This year’s Masters Tournament starts on Thursday, April 7th and should be an exciting one. We have a new “Big Four” in golf as Jordan Spieth, Rory McIlroy, Justin Day, and Rickie Fowler all are fighting to be this generation’s superstar. At the moment, it looks like the best-case scenario for golf fans, as they all are playing absolutely phenomenal.
There are multiple ways to get tournament coverage this year, whether it be through a cable provider, website, or legal cable TV alternative. Let’s take a look at all your options.
Sources and Channels Broadcasting the Masters Tournament
There will be quite a few different channels and websites broadcasting the Masters this year. Some are online sites and others are cable channels, but they’re all easily accessible.
Masters.com: The official site of the Masters Tournament has a ton of coverage throughout the week. There are highlights posted during rounds, featured videos, and the ability to watch the players hit balls on the range. For the tournament, you can watch the Par-3 Tournament in its entirety and each day you can live stream two featured groups at a time, the Amen Corner, and holes 15 & 16. All can be accessed for free on Masters.com.
CBS: CBS is one of the main broadcasters of the Masters tournament and has several sources to watch. You can watch the players on the range each day on the CBS Sports Network, highlights after the first two rounds late at night on CBS, and replays of the third and fourth rounds on CBS Sports Network. Also, CBS owns the main broadcast rights for the last two rounds and you can watch the entire coverage on CBS’s main network.
ESPN: During the first half of the tournament, ESPN will be a critical way to keep up with the Masters. ESPN will broadcast the Par-3 Tournament and first two rounds of the Masters live on its cable channel. In addition, first and second round replays of the coverage can be watched later at night on Thursday and Friday. Once, the tournament hits the weekend it is all CBS.
Methods Alternative to Cable to Watch the Masters
Obviously, you can watch the Par-3 Tournament and every round of the Masters right on your TV if you have a cable subscription. But, if you do not, there are still many ways to watch the action directly as its broadcast on ESPN and CBS. Here are some of these options:
Sling TV: This is the first of the cable alternative options. Sling TV (full overview here) offers more than 20 cable channels live streaming, including ESPN. So, it will get you full access to the first two rounds, the Par-3 Tournament, and the replays after the first two days. You can stream this on your computer, tablet, phone, or on your TV with connected devices like Roku or Chromecast. In fact, this is probably an ideal way to watch at work, because Thursday and Friday are the only days the Masters is on ESPN. It is $20 per month for Sling TV, but you can always utilize their week long free-trial during the Masters.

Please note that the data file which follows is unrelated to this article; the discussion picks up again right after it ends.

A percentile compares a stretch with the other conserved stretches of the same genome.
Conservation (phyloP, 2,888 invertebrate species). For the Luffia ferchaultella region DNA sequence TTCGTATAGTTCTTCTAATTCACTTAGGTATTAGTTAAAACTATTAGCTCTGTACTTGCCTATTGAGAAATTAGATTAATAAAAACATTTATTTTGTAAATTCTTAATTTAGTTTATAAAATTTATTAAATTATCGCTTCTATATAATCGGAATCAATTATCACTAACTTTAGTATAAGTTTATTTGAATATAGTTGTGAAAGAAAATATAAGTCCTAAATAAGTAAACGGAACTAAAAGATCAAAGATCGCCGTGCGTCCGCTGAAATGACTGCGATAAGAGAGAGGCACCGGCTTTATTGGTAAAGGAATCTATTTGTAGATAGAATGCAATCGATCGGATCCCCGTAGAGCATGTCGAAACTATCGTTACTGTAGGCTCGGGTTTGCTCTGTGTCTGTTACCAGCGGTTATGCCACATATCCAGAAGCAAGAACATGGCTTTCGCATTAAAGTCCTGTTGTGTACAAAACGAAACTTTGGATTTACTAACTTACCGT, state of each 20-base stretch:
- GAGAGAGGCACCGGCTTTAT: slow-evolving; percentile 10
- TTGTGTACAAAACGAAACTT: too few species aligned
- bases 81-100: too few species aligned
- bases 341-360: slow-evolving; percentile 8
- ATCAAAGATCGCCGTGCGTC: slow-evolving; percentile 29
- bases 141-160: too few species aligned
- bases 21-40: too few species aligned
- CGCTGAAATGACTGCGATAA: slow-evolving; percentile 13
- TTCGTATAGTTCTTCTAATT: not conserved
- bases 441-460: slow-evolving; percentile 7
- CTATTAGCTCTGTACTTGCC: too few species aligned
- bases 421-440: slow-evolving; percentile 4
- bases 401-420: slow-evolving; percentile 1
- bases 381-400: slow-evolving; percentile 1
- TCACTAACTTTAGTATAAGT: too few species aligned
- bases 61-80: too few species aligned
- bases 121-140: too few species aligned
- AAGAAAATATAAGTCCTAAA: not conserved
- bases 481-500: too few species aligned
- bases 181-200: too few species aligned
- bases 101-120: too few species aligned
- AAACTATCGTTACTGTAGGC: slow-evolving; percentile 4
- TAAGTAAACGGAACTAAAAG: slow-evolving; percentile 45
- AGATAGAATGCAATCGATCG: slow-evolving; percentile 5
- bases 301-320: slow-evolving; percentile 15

PlayStation Vue: This service offered by Sony is incredibly similar to Sling TV. It also lets you live stream cable channels and has ESPN in the basic package, so you can watch the Masters here. The difference is PlayStation Vue costs a little more $29.99 per month, but you get more channels (over 50 in total). Another difference is it isn’t as compatible with streaming devices, but you still have plenty of options since it works with PlayStation Consoles, iOS devices, Chromecast, and Amazon Fire TV. There’s a free trial on Vue as well, so you can always try it out during the Masters.
CBS All Access: If you signed up or did a free-trial on one of the previous services for the first two rounds, CBS All Access can close it out for you on the weekend. It used to be mainly for on-demand content like TV shows, but now can be streamed in over 120 markets throughout the United States. The stream is CBS’s main broadcast and can be watched on nearly all major devices. It costs $5.99 per month and once again there is a weeklong free-trial. CBS All Access combined with PlayStation Vue or Sling TV would be a simple way to watch the same coverage of the Masters as if you had cable.
Digital Antenna: Another way to watch all of the coverage on CBS is by using a digital antenna. Antennas have come a long way since the classic rabbit ears and can now pull in channels like CBS, FOX, ABC, and NBC in impressive high-definition. Some say watching on an antenna actually has much better clarity than watching on HD channels with cable. The quality of the antenna depends on the quality of the reception, so you should check TVFool.com to find out the levels of reception for each channel in your area.
Clearly, there are tons of ways to watch the Masters whether you have cable or not. Plus, if you don’t have cable you can easily watch the tournament for free. Enjoy watching every shot this year!